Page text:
Animal Rights Groups Oppose King Amendment

Animal rights groups are continuing their opposition to an amendment to the House Agriculture Committee’s farm bill draft that would limit the power of individual states to regulate agricultural production.

The amendment, offered by Iowa Representative Steve King, was the result of an agreement between the United Egg Producers and the Humane Society of the U.S., previous enemies who collectively agreed to improve the conditions of hens on American egg farms. Helping to prompt this spirit of cooperation and agreement was the California legislature, which passed a law requiring all eggs sold in California to conform to new cage requirements.

In response to this, Representative King inserted, at the last minute, an amendment to the 2012 Farm Bill limiting the power of states to regulate elements of agricultural production. The amendment forbids states from “impos[ing] a standard or condition on the production or manufacture of any agricultural product sold or offered for sale in interstate commerce if such production or manufacture occurs in another state.”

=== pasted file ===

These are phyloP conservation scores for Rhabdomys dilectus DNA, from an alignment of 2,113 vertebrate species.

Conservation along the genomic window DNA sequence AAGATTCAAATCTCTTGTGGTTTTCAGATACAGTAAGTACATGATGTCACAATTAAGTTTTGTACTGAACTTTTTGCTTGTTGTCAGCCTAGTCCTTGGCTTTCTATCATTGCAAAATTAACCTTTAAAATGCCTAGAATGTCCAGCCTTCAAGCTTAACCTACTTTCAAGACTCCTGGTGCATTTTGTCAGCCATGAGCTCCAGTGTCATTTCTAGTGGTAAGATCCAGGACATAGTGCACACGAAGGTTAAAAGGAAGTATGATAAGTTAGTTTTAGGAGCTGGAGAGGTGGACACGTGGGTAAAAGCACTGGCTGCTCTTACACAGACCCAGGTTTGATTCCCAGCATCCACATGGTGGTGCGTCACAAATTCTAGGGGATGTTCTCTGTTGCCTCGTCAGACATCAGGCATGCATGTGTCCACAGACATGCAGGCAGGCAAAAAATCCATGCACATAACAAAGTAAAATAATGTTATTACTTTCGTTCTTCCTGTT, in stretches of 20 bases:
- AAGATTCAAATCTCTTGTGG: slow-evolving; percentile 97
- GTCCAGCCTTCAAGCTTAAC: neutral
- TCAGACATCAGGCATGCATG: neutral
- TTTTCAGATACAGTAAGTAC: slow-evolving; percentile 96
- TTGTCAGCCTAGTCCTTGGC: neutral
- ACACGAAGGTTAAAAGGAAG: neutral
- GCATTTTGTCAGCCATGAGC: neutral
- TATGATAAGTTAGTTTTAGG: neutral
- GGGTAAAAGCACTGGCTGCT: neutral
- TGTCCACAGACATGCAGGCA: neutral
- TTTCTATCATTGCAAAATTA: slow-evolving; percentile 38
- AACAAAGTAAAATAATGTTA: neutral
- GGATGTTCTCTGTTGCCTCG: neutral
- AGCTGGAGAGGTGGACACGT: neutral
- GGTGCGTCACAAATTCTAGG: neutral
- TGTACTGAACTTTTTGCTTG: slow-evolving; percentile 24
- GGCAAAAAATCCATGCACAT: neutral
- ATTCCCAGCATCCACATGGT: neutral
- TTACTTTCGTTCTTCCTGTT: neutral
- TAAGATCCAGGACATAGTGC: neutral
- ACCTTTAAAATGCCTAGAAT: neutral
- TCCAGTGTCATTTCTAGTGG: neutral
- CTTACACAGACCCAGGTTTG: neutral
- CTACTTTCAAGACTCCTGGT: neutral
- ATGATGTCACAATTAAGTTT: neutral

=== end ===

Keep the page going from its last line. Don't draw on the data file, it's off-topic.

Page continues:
Some animal rights, however, are complaining that the proposed amendment goes too far. Specifically, some fear that the wording of the amendment could be used to nullify local labor laws and agricultural regulations.

Groups like the National Pork Producers Council argue that the bill is necessary to prevent state interference of interstate agricultural commerce.

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Written by: Justin Ellison / Farm Plus Staff Writer